And the winner is
Many (not all, analogies always fall apart at a certain level of normalization) facets of the musical chairs game remind me of how asset managers deploy financial risk today. Let’s start with a definition of the game of musical chairs copied from Wikipedia:
“Musical chairs is a game played by a group of people (usually children), often in an informal setting purely for entertainment such as a birthday party. The game starts with any number of players and a number of chairs one fewer than the number of players; the chairs are arranged in a circle facing outward, with the people standing in a circle just outside of that. A non-playing individual plays recorded music or a musical instrument. While the music is playing, the players in the circle walk in unison around the chairs. When the music player suddenly stops the music, everyone must race to sit down in one of the chairs. The player who is left without a chair is eliminated from the game, and one chair is also removed to ensure that there will always be one fewer chair than there are players. The music resumes, and the cycle repeats until there is only one player left in the game, who is the winner.”
In my analogy between asset management and the musical chair game, the chairs are the asset classes, and the people are the investment managers investing in them. The music is the economy, with its rhythm and stops and starts as the “economic cyclicality” complete with aberrations. The non-playing individual represents the government, in control of the said economy.
When the music stops
As the music plays all asset managers behave similarly, they follow each other around the room paying attention to asset classes (chairs) close to the next that strike their fancy. They all quickly sit down when just one of them thinks the music has stopped, often atop each other to tap into the same opportunities. The last mover without a chair gets kicked out of the game. Because of their lack of control within each asset class, one asset class (chair) after the other disappears by failing to produce viable returns. In the end, the asset manager with the most cunning hopping strategy (in & out emerging market strategy) wins the musical chair game.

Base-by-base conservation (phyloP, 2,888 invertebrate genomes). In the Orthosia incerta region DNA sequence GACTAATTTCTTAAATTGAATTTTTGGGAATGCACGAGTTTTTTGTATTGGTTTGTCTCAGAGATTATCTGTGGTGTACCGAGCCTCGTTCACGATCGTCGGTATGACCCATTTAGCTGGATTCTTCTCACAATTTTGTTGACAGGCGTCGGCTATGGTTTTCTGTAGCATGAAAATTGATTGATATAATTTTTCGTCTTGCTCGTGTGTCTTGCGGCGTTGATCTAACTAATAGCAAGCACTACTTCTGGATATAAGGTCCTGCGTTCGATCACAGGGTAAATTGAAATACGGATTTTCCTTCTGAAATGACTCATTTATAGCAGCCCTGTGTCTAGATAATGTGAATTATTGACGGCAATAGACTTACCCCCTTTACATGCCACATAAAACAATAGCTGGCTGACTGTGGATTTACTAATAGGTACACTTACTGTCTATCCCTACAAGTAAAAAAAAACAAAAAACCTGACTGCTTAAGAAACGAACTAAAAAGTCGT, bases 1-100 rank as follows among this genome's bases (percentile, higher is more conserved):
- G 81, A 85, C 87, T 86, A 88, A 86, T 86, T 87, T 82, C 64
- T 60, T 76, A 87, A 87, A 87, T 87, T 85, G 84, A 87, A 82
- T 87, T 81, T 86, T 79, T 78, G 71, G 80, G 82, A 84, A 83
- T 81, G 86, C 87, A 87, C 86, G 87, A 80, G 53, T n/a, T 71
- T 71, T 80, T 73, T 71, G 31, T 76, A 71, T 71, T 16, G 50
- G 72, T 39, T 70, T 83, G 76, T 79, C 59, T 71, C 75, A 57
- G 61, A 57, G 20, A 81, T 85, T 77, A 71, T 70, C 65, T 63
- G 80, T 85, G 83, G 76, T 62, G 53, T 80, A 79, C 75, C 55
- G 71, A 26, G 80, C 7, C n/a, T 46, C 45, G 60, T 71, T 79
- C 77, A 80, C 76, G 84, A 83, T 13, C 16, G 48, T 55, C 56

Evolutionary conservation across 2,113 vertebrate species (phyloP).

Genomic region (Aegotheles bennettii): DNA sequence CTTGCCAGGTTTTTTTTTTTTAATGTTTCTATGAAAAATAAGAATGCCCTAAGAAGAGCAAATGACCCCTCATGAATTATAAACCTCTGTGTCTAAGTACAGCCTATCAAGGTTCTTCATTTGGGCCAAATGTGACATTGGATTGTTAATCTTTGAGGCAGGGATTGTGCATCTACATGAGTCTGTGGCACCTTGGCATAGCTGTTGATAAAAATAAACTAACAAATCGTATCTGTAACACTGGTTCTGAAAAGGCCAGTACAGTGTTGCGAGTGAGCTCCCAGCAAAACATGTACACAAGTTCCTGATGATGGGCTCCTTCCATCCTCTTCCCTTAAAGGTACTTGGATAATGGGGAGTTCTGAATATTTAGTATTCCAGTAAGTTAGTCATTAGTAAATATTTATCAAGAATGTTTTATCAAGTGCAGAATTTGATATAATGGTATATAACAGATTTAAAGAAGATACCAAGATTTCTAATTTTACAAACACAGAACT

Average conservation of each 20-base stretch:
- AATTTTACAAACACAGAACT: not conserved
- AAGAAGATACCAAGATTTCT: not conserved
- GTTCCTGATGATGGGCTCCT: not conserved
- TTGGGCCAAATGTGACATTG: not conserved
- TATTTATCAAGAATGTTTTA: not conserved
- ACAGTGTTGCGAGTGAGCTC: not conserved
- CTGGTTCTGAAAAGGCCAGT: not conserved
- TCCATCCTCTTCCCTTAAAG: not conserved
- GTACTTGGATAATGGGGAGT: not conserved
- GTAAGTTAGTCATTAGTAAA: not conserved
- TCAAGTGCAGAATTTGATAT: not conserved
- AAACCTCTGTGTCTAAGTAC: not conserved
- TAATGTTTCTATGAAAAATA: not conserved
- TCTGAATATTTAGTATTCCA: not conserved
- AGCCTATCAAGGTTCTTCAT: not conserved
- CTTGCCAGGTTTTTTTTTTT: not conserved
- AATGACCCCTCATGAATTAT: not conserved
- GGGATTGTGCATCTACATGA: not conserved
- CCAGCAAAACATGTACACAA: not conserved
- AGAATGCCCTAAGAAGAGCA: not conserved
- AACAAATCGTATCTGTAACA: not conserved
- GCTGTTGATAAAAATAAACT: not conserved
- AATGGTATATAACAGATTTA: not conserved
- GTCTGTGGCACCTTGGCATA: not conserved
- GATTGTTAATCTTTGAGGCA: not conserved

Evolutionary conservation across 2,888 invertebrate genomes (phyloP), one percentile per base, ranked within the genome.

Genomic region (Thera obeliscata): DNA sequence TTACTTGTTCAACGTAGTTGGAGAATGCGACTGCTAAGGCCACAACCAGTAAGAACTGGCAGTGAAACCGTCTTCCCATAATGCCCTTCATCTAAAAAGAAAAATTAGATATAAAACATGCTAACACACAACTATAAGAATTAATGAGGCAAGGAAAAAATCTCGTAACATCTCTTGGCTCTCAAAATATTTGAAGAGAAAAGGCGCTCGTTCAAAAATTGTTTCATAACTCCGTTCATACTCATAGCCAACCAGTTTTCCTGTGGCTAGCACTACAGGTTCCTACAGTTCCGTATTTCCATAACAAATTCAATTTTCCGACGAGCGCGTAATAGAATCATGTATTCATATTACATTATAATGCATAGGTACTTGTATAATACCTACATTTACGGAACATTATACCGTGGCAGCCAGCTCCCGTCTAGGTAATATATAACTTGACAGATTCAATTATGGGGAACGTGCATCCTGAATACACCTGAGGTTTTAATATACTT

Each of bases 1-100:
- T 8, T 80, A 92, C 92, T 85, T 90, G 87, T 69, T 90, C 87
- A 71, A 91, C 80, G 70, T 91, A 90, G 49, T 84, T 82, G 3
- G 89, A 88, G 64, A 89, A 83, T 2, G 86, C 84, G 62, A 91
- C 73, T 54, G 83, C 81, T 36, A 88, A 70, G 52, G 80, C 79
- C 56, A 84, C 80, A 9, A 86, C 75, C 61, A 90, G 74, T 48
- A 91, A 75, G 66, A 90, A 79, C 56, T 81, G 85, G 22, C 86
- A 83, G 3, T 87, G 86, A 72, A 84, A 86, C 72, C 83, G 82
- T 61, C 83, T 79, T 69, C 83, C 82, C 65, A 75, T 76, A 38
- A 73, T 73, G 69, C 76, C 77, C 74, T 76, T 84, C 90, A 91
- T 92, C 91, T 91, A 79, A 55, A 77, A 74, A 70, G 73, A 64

Financiers who deploy musical chair diversification strategies, unaware that the flawed risk they implement in each, will consistently deflate the opportunity for the underlying asset and industry. And each time the music slows or stops, they lose another asset class. Not because the inherent greenfield opportunity fails, but because the financial arbitrage a top, stacked ten levels deep, systematically fails to recognize the many prime opportunities subprime arbitrage will never be able to detect.
We are responsible
In the end, most of us blame the non-playing individual – our government – forever stopping the music.
And while our government certainly has a vital role in defining how the game is being played, it should not be held responsible for the financial malaise that is the result of our misguided application of risk. Yes, we do lack an economic framework that protects the interests of our country over the selfish interests of finance. And yes, I will provide some analysis and solutions for that as well.
But in the game of musical chairs, finance, and life no matter who plays the music, or what music is being played, the buck stops with ourselves.